Fixing the Blank Image Bug in WordPress

A recent update to this site brought a nasty bug: social networks displayed a blank image next to posts not containing any image. It was a bit tedious to manually remove them (and they can’t be removed in Flipboard).

The bug was introduced when I updated the JetPack plugin from 2.5 (if memory serves) to the latest 2.7. In a rather stupid move this version puts an og:image Open Graph tag pointing to a blank image if the post doesn’t contain one. Digging around the ‘net showed that this issue was present in 2.6 and that the folks at JetPack think that it’s good this way. Well… Leaving the offending tag’s removal the only possible way to fix it.

Fortunately this is pretty simple: add the following code to the end of the theme’s functions.php file. It will remove the og:image tag when JetPack sets the default blank image.

The code snippet fixes another issue: JetPack sets the twitter:site¬†tag to their own Twitter account – another no-no. Just don’t forget to replace my Twitter with yours ūüôā

function fix_jp_og_bugs ($og_tags)
    $og_tags['twitter:site'] = '@laszlop';

    if  (0 == strcmp ($og_tags['og:image'],
        unset ($og_tags['og:image']);

    return $og_tags;

add_filter ('jetpack_open_graph_tags', 'fix_jp_og_bugs', 11);

30-bit Color Depth on the Mac

This morning I was trying to find information about 30-bit (10 bits per component) color depth support on Macs. As you might guess, I found nothing usable. Although high-end graphics cards from both AMD and NVIDIA support the OpenGL extension for 10 bpc color, Apple does not advertise their machines as such.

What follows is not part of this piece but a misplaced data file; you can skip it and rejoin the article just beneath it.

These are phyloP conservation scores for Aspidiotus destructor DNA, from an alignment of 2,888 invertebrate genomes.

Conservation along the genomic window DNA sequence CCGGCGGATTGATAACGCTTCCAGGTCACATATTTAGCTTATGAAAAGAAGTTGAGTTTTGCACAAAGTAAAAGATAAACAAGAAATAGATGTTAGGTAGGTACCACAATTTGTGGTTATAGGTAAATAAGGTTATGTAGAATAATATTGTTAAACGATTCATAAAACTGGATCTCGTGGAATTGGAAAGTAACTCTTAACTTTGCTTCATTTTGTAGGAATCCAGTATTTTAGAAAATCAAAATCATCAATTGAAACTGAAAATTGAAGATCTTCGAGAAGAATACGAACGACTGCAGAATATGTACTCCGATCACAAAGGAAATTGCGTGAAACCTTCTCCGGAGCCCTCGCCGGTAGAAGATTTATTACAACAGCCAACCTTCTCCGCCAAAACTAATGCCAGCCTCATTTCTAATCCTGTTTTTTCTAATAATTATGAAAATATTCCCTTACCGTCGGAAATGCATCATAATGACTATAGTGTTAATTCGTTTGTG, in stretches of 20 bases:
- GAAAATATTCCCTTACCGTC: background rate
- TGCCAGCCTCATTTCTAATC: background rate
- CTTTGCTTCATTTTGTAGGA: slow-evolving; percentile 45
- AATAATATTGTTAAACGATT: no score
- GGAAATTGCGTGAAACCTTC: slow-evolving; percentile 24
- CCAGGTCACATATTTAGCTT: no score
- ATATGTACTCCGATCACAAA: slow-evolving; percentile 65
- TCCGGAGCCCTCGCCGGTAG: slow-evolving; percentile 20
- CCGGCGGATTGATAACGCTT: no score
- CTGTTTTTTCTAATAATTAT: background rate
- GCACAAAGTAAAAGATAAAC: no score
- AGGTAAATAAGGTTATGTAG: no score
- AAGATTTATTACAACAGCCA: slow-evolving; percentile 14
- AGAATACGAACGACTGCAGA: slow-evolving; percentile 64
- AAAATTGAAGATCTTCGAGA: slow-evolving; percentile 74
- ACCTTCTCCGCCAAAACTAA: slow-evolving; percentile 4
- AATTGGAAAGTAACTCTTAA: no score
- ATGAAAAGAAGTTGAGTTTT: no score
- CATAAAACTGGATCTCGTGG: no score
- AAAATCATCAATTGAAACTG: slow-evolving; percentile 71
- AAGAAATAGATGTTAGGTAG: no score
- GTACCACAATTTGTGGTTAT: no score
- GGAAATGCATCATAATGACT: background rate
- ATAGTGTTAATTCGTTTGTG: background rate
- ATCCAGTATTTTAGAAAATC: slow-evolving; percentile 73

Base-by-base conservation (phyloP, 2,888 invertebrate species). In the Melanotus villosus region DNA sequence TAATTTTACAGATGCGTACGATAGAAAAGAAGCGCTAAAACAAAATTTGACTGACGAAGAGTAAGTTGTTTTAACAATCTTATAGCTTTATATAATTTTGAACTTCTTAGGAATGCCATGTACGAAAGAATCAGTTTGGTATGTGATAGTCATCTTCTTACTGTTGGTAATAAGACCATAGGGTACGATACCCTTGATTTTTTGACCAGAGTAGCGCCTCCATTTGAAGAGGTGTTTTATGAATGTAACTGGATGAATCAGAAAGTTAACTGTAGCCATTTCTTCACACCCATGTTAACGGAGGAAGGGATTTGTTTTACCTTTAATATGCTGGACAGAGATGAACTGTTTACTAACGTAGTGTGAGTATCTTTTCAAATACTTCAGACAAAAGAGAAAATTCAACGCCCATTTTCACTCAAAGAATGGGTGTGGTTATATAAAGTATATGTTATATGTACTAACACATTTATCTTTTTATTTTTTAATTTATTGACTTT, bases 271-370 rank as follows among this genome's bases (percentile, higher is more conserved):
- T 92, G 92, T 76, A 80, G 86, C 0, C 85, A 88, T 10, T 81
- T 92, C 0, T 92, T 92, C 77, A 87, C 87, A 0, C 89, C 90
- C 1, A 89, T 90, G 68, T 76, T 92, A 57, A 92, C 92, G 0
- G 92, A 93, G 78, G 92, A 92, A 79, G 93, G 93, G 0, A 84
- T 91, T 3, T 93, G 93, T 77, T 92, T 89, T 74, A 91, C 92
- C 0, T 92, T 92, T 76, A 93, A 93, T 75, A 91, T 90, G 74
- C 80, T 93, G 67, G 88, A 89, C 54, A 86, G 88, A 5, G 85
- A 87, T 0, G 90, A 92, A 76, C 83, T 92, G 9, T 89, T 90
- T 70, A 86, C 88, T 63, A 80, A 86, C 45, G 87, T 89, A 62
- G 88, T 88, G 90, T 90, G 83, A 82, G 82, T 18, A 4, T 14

So I ended up creating a little tool for assessing 10 bpc color capability. The following code tries to create a window with 10 bpc and queries the result (this code is highly similar to those found in AMD’s and NVIDIA’s 10 bpc guides).

#include <stdio.h>
#include <GLUT/GLUT.h>

int main (int argc, char *argv[])
    glutInit (&argc, argv);

    // Request a 10-bit per component bit depth and create
    // the window.

    glutInitDisplayString ("red=10 green=10 blue=10 alpha=2");
    glutInitDisplayMode (GLUT_RGB | GLUT_DOUBLE | GLUT_DEPTH);
    int window = glutCreateWindow ("bitdepth");

    // Check how many bits we have.

    GLint red, green, blue;
    glGetIntegerv (GL_RED_BITS, &red);
    glGetIntegerv (GL_GREEN_BITS, &green);
    glGetIntegerv (GL_BLUE_BITS, &blue);

    // Clean up and show results.

    glutDestroyWindow (window);

    printf ("Bit depth is %d/%d/%d\n", red, green, blue);

    return 0;

You should link with the OpenGL and GLUT frameworks.

Or you can grab the compiled executable here. It runs on 10.5 and up. Just run it and it will display the assessment result:

Bit depth is 8/8/8

I currently have no access to newer Mac Pros, which I suspect to have 30-bit support. So if you have and got 10/10/10, please let us know in the comments!